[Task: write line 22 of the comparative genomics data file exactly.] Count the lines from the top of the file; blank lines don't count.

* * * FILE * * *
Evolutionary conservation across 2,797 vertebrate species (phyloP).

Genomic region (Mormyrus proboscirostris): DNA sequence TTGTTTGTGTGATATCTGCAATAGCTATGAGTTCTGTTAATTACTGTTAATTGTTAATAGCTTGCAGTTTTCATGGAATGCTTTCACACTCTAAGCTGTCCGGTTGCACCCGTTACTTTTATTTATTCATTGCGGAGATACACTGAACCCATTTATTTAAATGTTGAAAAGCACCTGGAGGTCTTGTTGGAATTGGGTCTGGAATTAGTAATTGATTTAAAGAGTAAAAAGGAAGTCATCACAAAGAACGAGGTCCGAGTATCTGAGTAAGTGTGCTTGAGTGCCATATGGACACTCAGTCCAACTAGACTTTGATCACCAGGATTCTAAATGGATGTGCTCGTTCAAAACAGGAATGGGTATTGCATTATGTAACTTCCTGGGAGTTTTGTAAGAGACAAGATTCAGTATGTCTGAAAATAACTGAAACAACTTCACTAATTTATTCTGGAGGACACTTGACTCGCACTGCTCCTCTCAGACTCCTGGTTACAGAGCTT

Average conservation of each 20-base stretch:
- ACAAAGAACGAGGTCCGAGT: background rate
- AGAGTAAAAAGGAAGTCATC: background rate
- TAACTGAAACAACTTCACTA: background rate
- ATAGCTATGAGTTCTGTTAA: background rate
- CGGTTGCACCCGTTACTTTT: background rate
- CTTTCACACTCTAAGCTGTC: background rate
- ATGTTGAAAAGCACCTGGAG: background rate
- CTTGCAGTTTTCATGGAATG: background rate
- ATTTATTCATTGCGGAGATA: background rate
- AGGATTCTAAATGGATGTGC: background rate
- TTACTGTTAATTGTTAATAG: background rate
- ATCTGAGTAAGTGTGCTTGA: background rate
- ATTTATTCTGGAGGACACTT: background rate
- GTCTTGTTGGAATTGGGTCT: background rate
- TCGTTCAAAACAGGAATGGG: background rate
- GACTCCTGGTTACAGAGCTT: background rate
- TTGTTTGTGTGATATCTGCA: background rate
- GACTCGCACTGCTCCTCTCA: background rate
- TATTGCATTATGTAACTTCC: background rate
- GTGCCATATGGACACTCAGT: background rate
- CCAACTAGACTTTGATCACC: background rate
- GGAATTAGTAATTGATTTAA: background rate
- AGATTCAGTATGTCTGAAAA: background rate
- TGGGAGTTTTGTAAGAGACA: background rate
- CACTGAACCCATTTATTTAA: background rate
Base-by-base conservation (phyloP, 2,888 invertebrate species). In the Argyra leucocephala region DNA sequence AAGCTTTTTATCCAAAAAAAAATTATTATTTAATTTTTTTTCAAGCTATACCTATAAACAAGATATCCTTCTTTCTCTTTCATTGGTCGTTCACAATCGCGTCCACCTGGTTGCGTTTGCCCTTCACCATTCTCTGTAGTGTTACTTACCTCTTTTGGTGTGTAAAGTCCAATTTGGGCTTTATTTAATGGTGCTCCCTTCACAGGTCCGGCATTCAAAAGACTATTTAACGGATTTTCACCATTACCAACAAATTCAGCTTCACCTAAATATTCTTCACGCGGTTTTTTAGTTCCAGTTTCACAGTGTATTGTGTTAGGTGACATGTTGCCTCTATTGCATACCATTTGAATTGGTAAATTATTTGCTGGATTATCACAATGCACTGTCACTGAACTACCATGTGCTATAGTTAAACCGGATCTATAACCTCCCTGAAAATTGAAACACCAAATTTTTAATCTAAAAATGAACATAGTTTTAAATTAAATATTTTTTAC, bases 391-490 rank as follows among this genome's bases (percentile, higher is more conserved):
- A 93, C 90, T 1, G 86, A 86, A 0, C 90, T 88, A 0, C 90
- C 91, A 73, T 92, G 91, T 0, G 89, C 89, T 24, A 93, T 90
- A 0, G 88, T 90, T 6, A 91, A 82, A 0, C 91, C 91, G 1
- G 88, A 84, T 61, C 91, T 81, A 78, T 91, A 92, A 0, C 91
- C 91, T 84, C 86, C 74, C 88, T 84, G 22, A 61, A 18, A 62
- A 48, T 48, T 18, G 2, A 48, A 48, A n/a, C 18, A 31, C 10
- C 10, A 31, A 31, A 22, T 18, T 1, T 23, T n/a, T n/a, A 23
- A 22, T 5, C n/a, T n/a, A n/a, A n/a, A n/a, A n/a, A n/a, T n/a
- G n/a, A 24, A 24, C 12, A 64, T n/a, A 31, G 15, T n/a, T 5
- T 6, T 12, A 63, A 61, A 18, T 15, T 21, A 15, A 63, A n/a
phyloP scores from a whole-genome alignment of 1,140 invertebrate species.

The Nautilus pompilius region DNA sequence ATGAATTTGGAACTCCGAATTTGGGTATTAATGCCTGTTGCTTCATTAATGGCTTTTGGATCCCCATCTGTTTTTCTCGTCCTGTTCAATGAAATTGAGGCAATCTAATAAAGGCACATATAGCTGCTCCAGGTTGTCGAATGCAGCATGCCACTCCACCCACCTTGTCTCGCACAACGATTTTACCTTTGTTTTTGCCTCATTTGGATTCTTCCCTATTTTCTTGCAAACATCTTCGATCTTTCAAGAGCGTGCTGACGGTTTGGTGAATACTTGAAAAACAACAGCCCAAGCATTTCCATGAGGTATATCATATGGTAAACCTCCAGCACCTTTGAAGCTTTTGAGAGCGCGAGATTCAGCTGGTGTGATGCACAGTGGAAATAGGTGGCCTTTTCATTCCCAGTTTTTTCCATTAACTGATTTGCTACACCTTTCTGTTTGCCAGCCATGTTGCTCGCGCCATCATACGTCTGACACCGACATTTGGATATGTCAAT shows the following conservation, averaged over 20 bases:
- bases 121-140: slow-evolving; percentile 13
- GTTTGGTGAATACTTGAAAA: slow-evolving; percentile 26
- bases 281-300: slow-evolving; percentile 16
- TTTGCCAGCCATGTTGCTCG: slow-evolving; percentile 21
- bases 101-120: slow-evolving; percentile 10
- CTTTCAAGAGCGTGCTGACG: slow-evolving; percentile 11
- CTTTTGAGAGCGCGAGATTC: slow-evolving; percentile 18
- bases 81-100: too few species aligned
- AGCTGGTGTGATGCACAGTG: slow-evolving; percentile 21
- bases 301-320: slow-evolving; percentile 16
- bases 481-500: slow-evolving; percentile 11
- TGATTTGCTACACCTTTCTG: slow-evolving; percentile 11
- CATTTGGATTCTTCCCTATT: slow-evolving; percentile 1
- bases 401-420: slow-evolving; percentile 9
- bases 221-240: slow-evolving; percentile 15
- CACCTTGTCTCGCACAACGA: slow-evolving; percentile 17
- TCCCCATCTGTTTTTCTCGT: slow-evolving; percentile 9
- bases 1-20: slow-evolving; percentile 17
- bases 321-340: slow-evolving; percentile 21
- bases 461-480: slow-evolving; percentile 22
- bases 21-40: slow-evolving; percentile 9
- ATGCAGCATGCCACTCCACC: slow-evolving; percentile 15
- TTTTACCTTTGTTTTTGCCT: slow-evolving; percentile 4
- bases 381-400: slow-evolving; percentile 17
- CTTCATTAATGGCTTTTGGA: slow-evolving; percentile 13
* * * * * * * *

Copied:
- TATTGCATTATGTAACTTCC: background rate